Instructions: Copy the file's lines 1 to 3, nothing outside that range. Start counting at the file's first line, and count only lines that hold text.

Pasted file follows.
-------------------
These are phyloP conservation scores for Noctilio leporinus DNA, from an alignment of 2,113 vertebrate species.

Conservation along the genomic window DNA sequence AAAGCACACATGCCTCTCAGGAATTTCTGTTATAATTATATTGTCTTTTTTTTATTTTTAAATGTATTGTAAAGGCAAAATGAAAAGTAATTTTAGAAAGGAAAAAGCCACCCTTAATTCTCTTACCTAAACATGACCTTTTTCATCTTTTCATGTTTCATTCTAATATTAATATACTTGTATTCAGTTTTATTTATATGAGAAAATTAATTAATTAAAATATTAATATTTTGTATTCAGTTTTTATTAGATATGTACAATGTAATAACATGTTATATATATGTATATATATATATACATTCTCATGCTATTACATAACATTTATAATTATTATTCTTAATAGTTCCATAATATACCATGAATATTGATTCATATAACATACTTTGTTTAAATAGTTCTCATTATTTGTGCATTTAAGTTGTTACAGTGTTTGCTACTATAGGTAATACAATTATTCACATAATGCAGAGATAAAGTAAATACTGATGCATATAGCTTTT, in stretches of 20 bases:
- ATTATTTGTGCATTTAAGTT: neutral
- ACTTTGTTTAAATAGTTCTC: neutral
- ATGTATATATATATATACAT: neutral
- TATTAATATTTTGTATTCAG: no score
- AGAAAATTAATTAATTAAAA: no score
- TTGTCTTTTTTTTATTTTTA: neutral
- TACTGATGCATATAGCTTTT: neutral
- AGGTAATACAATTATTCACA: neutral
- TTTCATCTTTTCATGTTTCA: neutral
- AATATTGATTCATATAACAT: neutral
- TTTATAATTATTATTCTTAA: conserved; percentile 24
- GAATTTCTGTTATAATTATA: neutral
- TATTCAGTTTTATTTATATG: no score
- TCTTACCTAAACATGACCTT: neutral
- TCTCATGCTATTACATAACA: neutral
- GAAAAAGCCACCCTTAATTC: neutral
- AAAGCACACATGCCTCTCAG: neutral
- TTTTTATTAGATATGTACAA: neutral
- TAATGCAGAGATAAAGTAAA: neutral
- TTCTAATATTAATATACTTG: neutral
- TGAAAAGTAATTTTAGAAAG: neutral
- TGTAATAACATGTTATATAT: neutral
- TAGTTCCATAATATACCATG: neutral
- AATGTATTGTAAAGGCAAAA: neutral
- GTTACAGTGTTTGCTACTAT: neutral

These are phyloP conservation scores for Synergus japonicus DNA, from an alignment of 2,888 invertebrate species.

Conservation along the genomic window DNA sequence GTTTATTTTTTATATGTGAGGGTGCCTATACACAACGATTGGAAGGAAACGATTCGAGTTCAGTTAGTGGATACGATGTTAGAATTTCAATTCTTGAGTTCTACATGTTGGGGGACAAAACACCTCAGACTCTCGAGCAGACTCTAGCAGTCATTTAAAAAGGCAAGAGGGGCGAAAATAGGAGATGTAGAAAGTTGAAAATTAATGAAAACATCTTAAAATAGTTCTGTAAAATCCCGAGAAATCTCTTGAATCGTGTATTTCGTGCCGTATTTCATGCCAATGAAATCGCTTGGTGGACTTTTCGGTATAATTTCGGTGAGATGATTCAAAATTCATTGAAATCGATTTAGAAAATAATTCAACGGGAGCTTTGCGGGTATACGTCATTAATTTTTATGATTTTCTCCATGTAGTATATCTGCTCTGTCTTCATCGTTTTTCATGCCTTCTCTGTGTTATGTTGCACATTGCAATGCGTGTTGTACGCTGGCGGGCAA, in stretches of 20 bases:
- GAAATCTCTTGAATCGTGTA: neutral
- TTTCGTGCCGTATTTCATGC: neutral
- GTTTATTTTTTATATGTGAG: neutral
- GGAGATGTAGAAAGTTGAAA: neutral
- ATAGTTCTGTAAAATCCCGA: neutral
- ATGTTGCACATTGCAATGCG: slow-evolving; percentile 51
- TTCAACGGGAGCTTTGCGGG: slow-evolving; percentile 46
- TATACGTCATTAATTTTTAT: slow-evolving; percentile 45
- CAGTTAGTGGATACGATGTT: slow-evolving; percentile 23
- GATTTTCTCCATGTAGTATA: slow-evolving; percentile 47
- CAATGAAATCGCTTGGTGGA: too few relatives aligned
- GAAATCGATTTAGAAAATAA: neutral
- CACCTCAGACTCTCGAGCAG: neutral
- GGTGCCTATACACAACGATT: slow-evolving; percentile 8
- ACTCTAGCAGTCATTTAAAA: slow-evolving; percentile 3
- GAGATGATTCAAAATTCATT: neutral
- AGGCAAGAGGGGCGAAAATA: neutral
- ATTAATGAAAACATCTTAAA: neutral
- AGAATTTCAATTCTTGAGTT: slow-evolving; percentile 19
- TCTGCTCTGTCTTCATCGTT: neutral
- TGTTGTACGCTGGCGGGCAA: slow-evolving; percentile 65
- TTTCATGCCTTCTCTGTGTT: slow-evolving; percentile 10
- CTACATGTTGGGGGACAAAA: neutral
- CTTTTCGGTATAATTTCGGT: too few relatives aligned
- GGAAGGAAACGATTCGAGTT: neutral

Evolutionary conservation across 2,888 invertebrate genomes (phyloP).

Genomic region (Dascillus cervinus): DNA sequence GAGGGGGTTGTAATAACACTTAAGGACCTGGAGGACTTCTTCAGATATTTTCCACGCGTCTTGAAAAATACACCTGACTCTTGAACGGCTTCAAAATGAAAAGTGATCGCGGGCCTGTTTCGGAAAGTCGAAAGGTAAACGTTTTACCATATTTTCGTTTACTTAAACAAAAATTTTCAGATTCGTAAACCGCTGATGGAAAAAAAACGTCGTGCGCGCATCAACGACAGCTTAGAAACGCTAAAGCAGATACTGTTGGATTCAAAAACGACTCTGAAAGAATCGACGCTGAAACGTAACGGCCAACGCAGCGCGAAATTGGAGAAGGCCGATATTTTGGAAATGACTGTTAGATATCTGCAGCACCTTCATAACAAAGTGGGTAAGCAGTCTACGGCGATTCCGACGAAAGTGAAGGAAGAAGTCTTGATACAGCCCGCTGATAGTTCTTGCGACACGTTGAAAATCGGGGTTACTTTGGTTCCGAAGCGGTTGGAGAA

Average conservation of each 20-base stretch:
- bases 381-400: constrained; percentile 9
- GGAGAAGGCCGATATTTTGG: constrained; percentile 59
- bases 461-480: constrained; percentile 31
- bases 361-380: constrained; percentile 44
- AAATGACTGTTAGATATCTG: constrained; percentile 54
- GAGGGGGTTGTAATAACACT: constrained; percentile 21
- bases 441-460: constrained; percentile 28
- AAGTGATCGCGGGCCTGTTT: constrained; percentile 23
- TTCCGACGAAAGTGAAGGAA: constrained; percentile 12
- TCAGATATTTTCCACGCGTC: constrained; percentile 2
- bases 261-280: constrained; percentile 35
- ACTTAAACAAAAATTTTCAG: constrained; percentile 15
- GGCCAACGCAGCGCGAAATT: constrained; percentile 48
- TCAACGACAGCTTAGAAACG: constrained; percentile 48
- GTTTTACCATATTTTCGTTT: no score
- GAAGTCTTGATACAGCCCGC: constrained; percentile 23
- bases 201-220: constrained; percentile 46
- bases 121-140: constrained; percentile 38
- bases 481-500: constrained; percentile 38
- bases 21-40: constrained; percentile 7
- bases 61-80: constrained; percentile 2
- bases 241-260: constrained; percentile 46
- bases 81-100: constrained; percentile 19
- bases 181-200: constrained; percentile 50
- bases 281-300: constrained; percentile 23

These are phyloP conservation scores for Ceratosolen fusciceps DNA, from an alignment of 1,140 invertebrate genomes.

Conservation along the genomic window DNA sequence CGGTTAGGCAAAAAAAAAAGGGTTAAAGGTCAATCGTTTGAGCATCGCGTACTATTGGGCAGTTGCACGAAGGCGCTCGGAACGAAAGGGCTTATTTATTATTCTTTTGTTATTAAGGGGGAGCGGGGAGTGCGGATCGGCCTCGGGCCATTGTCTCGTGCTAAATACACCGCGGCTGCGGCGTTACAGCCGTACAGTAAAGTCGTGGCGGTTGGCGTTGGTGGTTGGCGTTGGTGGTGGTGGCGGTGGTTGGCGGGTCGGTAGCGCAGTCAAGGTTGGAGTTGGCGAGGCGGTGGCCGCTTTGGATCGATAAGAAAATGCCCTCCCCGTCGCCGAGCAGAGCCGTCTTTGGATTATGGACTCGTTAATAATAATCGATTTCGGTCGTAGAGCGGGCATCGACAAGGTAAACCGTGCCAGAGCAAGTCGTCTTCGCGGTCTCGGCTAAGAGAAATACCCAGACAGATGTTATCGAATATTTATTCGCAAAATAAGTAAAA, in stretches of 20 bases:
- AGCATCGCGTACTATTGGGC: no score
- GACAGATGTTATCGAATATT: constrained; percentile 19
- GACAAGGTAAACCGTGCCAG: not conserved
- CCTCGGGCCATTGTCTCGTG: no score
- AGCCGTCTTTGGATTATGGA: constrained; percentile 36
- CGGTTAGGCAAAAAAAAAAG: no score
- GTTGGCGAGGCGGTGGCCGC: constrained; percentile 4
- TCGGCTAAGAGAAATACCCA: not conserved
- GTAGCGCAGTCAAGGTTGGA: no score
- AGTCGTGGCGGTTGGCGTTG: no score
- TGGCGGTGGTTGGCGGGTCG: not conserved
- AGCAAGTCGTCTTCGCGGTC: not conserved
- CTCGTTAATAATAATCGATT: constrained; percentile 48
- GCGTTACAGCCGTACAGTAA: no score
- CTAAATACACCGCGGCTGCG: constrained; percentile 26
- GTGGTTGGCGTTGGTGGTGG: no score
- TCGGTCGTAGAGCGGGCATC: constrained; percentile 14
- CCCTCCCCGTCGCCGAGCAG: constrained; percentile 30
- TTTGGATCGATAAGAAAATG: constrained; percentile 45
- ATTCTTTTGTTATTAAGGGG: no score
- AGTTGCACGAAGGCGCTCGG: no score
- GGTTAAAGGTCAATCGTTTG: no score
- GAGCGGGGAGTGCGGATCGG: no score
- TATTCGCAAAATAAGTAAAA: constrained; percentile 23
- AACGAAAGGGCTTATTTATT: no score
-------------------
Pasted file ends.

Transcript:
These are phyloP conservation scores for Noctilio leporinus DNA, from an alignment of 2,113 vertebrate species.

Conservation along the genomic window DNA sequence AAAGCACACATGCCTCTCAGGAATTTCTGTTATAATTATATTGTCTTTTTTTTATTTTTAAATGTATTGTAAAGGCAAAATGAAAAGTAATTTTAGAAAGGAAAAAGCCACCCTTAATTCTCTTACCTAAACATGACCTTTTTCATCTTTTCATGTTTCATTCTAATATTAATATACTTGTATTCAGTTTTATTTATATGAGAAAATTAATTAATTAAAATATTAATATTTTGTATTCAGTTTTTATTAGATATGTACAATGTAATAACATGTTATATATATGTATATATATATATACATTCTCATGCTATTACATAACATTTATAATTATTATTCTTAATAGTTCCATAATATACCATGAATATTGATTCATATAACATACTTTGTTTAAATAGTTCTCATTATTTGTGCATTTAAGTTGTTACAGTGTTTGCTACTATAGGTAATACAATTATTCACATAATGCAGAGATAAAGTAAATACTGATGCATATAGCTTTT, in stretches of 20 bases:
- ATTATTTGTGCATTTAAGTT: neutral